For the week of Christmas, we traveled by ferry over to the Greek island of Rhodes. Coming from the 99.9% Muslim Turkey, it was surprisingly sweet to hear Christmas carols in the grocery, to watch twinkling lights, and to see people wearing reindeer headbands and Santa hats. Similar to our experience in Turkey, Rhodes is in off-season mode with the tourist traps shut down and locals running all over the place.
Beside obviously being neighbors, Turkey and Greece share quite a history. In ancient times people moved back and forth, with many ancient Greek cities built in what is now Turkey. After the Greco-Turkish war ended, a population exchange took place in 1923. The idea was to concentrate all Muslims on Turkish soil and all Christians on Greek soil. It is estimated some two million people were forced from their homes and made refugees.
On the way to and from Rhodes we stopped on the island of Kos. Right in town are very well laid out Hellinistic, Roman, and medieval buildings and ruins. We wandered through the agora, looked at mosaic floors and marble columns, explored the Crusaders castle, and walked the docks at the marina between ferries. Outside the town of Kos is the Asclepeion where Hippocrates first practiced medicine. In Kos town, we spent a few minutes under the tree where legend has it that Hippocrates taught his students the art of medicine.
Rhodes is a UNESCO world heritage site. The medieval walled city is very large and in good shape. Apparently a few thousand people live inside the walls. Some business were still open but it was mostly closed up due to tourist season being over. We spent hours wandering the cobbled lanes, enjoying the bougainvillea and stonework. The Palace of the Grand Master is a central castle built by the St. John’s Knights within the walled city and today serves a museum.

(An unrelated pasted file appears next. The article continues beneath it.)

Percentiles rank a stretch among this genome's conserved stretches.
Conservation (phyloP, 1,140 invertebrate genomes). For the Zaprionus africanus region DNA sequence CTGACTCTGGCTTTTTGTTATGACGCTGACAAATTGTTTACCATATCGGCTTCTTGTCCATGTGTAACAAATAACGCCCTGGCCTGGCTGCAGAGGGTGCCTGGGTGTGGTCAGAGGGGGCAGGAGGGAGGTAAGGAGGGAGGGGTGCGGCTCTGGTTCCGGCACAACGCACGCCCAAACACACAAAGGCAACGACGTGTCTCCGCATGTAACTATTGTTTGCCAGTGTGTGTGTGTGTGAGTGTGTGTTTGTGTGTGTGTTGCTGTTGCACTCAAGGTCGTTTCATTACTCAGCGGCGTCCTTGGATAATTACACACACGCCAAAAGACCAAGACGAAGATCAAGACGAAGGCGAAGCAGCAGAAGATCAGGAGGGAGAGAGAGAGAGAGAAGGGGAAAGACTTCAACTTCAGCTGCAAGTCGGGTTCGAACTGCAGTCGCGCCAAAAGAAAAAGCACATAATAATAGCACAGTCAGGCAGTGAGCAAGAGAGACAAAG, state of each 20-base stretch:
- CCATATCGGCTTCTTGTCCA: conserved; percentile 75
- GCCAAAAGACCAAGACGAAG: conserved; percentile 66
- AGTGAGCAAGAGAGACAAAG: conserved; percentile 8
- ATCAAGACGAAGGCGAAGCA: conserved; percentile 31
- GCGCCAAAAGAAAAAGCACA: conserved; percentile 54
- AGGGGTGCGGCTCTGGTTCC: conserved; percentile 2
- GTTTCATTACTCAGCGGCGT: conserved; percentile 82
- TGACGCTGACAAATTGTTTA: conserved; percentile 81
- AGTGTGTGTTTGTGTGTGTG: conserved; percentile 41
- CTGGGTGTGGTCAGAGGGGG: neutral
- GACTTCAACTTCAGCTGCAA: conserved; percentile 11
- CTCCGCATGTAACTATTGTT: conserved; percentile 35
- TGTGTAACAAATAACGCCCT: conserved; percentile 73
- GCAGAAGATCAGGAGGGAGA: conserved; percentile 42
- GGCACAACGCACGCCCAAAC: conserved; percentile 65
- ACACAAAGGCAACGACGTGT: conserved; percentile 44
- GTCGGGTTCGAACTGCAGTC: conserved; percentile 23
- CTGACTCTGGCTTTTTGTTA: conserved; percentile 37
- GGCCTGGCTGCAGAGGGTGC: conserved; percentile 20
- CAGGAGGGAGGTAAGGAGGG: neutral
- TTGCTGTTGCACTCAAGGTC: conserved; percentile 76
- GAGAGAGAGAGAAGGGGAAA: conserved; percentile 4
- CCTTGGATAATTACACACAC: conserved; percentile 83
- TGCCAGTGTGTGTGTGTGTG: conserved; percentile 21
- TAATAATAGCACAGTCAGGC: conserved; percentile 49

On Christmas Day, we swam in the Mediterranean. It was cold but not so cold we couldn’t spend about 20 minutes swimming around and making bubbles. Nor were we the only ones in the water. All the beaches in Rhodes appear to be set up for year-round swimmers with changing stalls, benches, hooks, and fresh-water showers. Luckily, the black hose leading to the shower provided warm water despite the overcast day. Even on a day when we felt frozen by strong wind, the distant Turkish mountains were capped in fresh snow, and the waves were a meter high, there were people swimming in the sea!
One day we took the public bus down to the town of Lindos. An elaborate temple to Athena sat on the steep hill above town, with construction completed about 300 BC. Later, the Greeks, Romans, and Byzantines added to the hill-top sanctuary. Later still, the Crusaders and then Ottomans turned it into a fortress. The modern-day town of Lindos is one of the most picturesque things you can imagine, but was seemingly vacant. One restaurant and one small mini-market were open, all else was shuttered for the season. It was full of beautiful white homes closed up.
A few months ago we heard about a documentary called The Venice Syndrome. Apparently, Venice has as many residents today as it did after the Great Plague in 1438. The cost of living is so high, the city has become uninhabitable. Extreme tourist pressure means hundreds of locals leave every year. We wondered if perhaps the same is happening in Lindos. Nearly every building had an English sign up for hotel, apartment, hostel, pension, or room—indications that they had converted these old stone homes to compact rental accommodation for tourists. What is the fate of locals here? Especially those on the low end of the economic scale? A taxi driver told us the year-round population of the island is 115,000 and it swells to half a million in the summer with tourists. Certainly, Greeks welcome tourist income but, at what cost?